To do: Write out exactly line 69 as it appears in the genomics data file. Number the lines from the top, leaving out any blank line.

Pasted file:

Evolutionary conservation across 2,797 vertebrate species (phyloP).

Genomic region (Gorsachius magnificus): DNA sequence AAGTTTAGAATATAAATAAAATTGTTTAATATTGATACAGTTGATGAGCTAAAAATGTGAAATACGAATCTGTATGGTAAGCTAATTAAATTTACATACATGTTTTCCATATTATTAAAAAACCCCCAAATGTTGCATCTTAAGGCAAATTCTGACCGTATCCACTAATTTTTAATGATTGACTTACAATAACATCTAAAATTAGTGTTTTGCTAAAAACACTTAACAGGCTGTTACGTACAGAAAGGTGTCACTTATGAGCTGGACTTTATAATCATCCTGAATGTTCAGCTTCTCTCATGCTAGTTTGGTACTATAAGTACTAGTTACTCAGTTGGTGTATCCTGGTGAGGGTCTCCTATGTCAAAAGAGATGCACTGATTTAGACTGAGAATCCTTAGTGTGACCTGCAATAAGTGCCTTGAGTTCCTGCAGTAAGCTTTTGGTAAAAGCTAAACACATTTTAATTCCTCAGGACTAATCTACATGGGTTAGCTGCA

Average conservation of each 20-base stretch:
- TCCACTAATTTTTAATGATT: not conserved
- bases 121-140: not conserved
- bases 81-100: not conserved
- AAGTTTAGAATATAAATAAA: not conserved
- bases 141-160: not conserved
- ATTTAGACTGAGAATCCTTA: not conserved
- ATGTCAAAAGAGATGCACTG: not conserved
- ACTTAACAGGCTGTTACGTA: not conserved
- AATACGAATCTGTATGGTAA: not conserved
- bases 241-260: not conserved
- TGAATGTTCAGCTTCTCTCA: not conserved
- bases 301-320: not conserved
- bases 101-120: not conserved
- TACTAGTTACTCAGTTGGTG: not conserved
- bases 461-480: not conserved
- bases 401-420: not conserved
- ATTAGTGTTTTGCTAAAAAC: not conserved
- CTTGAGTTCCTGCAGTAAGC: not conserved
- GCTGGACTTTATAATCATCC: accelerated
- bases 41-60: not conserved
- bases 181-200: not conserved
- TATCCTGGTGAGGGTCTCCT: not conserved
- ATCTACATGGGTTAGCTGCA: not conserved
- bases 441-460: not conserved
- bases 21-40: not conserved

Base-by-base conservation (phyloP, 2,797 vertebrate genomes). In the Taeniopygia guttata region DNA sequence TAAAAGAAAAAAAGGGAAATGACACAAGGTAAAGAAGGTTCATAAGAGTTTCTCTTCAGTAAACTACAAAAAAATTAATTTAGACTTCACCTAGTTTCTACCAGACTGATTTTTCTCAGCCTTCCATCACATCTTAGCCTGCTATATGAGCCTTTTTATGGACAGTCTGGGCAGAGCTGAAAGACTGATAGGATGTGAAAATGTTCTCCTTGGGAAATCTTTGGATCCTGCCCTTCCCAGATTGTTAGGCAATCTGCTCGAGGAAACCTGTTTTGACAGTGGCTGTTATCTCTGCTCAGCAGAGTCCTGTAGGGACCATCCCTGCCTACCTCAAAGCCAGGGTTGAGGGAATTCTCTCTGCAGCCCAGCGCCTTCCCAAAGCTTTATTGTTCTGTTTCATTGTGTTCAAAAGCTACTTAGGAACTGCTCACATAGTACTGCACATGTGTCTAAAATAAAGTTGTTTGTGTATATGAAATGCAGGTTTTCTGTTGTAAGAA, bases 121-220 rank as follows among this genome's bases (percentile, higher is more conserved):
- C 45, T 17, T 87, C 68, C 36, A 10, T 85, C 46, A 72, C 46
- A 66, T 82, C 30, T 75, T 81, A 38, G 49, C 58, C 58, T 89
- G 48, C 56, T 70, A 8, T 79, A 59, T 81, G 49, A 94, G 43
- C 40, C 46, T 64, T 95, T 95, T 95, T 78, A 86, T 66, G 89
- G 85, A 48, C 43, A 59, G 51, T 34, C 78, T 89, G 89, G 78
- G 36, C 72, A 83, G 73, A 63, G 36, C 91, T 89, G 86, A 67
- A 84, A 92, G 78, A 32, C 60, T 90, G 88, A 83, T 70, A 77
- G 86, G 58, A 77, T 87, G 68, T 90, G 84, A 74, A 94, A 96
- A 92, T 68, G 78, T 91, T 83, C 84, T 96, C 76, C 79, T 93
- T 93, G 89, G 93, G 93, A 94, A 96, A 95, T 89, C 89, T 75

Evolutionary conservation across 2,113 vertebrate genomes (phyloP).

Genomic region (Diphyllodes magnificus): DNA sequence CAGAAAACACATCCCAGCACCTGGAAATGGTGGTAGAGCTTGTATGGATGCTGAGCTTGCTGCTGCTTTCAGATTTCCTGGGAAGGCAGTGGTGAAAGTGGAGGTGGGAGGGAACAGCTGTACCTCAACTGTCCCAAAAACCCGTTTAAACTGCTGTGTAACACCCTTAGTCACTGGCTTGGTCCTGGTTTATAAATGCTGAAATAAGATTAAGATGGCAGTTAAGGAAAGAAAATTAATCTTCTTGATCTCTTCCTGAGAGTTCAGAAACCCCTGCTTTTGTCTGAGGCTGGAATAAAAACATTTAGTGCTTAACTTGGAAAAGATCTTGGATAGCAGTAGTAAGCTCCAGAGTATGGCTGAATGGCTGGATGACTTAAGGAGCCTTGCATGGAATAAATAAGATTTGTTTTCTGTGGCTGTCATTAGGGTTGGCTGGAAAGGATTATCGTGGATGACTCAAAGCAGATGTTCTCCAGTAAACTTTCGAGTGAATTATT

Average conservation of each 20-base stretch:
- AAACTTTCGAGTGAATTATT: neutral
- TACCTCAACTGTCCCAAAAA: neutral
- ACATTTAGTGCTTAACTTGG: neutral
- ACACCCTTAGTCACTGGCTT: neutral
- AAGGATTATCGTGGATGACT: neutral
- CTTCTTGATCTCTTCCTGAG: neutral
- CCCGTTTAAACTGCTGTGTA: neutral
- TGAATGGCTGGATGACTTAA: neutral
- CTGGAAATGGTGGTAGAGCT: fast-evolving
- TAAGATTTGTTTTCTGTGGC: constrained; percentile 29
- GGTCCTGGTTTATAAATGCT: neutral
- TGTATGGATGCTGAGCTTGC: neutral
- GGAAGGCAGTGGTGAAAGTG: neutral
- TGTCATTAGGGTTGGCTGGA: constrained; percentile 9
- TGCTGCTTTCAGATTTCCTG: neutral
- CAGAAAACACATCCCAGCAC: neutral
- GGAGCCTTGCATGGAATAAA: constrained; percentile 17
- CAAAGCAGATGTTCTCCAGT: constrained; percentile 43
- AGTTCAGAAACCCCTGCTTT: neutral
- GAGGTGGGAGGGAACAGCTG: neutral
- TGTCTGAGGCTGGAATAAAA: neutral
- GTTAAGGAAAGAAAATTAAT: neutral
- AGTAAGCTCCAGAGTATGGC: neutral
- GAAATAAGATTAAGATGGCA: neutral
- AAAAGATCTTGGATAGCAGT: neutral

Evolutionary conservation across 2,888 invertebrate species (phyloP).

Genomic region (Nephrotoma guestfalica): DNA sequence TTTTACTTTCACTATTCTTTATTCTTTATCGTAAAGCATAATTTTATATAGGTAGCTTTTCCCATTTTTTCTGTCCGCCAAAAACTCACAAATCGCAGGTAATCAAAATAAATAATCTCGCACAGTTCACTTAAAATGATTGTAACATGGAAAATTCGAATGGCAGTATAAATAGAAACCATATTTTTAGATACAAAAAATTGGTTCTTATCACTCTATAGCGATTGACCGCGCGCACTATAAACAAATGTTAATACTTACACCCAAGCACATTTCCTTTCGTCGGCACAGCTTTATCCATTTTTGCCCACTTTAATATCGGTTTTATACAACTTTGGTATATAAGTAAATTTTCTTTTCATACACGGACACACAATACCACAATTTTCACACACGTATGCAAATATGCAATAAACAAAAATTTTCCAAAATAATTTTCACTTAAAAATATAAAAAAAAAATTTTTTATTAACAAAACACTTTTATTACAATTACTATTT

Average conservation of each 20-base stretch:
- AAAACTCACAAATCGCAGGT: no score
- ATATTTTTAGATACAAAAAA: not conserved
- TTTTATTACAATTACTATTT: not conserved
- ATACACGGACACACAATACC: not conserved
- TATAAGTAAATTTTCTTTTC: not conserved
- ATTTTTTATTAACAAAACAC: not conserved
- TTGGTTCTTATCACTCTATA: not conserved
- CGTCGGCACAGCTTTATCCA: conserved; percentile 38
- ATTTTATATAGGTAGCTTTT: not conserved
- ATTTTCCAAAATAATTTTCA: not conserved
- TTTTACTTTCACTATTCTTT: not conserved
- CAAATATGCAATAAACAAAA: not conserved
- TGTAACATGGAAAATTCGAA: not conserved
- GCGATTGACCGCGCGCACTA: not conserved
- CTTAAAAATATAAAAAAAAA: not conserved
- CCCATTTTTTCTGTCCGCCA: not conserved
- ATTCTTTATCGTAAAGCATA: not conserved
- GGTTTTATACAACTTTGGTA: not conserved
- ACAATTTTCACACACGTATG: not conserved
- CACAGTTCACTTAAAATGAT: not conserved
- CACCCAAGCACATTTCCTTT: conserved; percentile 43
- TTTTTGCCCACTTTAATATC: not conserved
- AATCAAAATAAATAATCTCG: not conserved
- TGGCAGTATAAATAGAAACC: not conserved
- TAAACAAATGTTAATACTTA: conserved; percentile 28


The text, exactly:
Genomic region (Nephrotoma guestfalica): DNA sequence TTTTACTTTCACTATTCTTTATTCTTTATCGTAAAGCATAATTTTATATAGGTAGCTTTTCCCATTTTTTCTGTCCGCCAAAAACTCACAAATCGCAGGTAATCAAAATAAATAATCTCGCACAGTTCACTTAAAATGATTGTAACATGGAAAATTCGAATGGCAGTATAAATAGAAACCATATTTTTAGATACAAAAAATTGGTTCTTATCACTCTATAGCGATTGACCGCGCGCACTATAAACAAATGTTAATACTTACACCCAAGCACATTTCCTTTCGTCGGCACAGCTTTATCCATTTTTGCCCACTTTAATATCGGTTTTATACAACTTTGGTATATAAGTAAATTTTCTTTTCATACACGGACACACAATACCACAATTTTCACACACGTATGCAAATATGCAATAAACAAAAATTTTCCAAAATAATTTTCACTTAAAAATATAAAAAAAAAATTTTTTATTAACAAAACACTTTTATTACAATTACTATTT